US Criticized for Lack of Support Against Drug Trafficking

Honduran Military Chairman General Rene OsorioThe chairman of the Joint Chiefs of Staff of the Armed Forces of Honduras, General Rene Osorio, criticized the United States Monday because of its lack of support and effectiveness in the combat against drug trafficking.

“Up to now it has not been possible to disband the groups trafficking with illegal substances because the consumers, such as United States, didn’t offer the necessary support,” Osorio said.

For that, the Armed Forces needs gear with the most advanced technology, airplanes, helicopters, faster boats, and radars, and the laws should be revised to be able to attack these bands without any kind of intermediaries, he explained.

The Honduran general considered that the main problem for this Central American country is that it is used as a bridge between the producing countries – Colombia and others of South America – to take drugs to the United States.

In his opinion, the best form of combating the drug trafficking is allowing the downing of light planes flying over the national territory illegally.

“I am in favor of hardening the penalties to intercept the drugs and giving the power to bring those light planes down if the law allows it.” He added that, “it is necessary to take drastic decisions against these types of people, because otherwise, the years will go on and the problem will continue.”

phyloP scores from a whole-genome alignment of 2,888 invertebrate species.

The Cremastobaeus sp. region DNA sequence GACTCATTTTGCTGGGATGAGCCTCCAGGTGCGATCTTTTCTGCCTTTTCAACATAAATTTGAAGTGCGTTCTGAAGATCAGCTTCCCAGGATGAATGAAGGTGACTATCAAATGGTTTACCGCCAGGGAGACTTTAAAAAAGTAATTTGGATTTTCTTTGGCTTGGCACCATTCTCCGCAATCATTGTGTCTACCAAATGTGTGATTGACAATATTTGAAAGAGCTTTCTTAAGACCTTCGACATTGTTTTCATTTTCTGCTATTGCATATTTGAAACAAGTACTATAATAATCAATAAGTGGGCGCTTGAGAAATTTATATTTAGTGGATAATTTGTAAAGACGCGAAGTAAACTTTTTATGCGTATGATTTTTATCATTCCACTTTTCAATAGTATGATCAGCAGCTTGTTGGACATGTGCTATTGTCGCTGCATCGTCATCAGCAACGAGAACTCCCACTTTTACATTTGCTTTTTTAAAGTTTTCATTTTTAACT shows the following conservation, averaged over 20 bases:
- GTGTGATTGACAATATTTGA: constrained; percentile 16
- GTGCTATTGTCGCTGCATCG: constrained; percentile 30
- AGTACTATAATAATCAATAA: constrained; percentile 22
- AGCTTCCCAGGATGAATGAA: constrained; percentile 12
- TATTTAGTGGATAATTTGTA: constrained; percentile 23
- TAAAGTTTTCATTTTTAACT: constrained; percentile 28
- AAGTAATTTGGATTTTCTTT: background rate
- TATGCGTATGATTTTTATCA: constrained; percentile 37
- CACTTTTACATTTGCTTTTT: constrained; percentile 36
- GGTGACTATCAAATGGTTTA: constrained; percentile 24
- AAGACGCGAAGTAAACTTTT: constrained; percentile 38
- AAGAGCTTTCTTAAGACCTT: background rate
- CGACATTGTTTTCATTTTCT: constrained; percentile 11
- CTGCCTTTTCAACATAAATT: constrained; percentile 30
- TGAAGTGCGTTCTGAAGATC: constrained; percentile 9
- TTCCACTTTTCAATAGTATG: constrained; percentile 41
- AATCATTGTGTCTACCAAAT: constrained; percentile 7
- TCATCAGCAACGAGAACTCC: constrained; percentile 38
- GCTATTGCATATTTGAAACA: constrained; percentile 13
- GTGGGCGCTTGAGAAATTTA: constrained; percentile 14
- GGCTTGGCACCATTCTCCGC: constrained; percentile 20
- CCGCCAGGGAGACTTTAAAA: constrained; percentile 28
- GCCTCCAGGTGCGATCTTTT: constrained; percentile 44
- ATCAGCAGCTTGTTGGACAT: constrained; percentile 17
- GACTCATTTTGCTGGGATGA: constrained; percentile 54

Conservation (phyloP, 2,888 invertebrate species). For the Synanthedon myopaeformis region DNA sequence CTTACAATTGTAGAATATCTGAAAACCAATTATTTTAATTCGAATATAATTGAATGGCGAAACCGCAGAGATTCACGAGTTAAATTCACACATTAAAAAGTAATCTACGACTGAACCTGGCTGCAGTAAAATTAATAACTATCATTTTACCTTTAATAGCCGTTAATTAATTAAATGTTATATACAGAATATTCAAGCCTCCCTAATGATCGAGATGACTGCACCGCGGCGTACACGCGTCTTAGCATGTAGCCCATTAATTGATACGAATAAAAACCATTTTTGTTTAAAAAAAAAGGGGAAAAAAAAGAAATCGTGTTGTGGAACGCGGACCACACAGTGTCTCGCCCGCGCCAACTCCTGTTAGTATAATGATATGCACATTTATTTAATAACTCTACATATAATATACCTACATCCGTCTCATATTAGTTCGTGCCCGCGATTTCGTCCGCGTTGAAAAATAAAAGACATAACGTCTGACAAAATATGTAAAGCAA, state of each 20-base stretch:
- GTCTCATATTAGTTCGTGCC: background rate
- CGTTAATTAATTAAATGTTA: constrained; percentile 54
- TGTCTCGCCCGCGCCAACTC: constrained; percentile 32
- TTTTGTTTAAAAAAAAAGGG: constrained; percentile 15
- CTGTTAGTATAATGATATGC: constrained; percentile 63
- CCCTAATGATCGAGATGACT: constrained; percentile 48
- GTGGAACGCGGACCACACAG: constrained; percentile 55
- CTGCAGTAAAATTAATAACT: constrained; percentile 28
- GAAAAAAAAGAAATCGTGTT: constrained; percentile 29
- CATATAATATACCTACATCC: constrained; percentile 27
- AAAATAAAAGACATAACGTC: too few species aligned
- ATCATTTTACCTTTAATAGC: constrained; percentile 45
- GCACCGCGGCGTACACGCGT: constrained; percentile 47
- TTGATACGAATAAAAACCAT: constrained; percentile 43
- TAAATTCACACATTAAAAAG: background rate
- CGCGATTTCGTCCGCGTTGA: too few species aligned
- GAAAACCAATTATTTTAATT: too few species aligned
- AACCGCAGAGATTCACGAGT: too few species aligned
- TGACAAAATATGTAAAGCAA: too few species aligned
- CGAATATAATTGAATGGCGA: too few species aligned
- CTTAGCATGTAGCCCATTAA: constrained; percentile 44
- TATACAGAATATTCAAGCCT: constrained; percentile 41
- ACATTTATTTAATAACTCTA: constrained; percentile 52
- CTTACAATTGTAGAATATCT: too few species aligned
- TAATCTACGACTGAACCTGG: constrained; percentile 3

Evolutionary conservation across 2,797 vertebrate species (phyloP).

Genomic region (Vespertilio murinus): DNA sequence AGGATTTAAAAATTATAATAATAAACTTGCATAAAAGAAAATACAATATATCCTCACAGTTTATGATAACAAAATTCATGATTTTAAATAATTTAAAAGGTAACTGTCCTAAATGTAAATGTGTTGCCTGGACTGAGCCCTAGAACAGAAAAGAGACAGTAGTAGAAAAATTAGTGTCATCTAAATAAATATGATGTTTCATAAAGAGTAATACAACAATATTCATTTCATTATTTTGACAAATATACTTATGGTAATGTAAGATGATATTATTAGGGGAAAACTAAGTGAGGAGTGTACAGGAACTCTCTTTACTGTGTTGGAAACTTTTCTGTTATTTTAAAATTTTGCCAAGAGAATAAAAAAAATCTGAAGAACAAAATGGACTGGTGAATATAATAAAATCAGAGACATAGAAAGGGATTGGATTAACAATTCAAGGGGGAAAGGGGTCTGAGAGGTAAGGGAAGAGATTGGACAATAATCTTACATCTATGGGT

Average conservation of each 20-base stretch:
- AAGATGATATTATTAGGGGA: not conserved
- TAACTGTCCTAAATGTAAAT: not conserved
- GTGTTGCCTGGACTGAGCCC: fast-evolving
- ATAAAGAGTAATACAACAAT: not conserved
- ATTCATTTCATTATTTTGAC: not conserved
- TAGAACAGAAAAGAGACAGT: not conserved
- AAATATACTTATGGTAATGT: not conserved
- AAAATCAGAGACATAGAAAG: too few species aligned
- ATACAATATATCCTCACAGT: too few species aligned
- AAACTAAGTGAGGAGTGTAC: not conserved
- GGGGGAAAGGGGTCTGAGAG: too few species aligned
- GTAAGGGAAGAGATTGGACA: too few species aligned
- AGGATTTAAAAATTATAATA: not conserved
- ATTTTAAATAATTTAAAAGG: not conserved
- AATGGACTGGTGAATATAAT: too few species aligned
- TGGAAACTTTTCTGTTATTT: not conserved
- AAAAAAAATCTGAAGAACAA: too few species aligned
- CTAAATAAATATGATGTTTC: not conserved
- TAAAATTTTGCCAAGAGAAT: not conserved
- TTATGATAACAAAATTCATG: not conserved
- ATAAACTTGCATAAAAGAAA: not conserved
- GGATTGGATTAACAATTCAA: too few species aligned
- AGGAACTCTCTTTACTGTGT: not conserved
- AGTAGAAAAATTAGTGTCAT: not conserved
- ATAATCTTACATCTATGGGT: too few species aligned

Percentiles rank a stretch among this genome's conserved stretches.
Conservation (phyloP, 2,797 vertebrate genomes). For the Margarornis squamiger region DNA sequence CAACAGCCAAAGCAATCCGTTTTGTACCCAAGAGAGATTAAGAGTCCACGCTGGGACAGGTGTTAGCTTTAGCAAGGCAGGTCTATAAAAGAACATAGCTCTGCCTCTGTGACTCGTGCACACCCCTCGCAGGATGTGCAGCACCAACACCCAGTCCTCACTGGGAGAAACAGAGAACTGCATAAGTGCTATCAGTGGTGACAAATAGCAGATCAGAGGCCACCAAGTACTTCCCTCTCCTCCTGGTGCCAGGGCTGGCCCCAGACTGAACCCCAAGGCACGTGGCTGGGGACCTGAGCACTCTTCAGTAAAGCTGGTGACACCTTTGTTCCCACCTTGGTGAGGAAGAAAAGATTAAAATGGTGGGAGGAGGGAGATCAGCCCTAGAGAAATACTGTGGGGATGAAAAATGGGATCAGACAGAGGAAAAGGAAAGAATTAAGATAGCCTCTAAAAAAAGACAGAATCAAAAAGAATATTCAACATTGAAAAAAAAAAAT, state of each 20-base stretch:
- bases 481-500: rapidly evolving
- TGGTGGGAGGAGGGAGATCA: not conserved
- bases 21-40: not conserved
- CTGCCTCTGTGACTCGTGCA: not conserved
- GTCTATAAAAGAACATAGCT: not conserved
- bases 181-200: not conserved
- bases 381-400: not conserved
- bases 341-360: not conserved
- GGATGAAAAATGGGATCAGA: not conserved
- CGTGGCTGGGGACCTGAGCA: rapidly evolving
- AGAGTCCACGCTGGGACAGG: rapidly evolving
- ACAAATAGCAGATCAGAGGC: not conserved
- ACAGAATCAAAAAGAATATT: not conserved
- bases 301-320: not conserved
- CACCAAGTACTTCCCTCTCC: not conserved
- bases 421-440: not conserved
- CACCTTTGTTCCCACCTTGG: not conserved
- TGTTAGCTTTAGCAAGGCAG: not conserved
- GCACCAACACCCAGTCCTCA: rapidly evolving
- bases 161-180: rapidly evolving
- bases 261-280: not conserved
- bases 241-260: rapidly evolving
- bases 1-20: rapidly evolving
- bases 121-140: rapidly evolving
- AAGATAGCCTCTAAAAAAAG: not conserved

“The most important thing is strong laws, and that the developed countries support with technology and input, because the final destination of the drug is to the north (United States), the market with more demand,” he emphasized.

In his opinion, the decriminalization is a quite complex topic because there are examples in other countries, such as Holland, where that measure didn’t give any results.

On the other hand, Honduras, classified as the most violent country in the world by the United Nations, lacks capacity for institutions that are devoted to the prevention, in accordance with the Honduran official.

“Its getting out of control, and if this is legalized, the youth would be the most vulnerable, and the problem would be worse for the people,” he concluded.

From: La Prensa Latina


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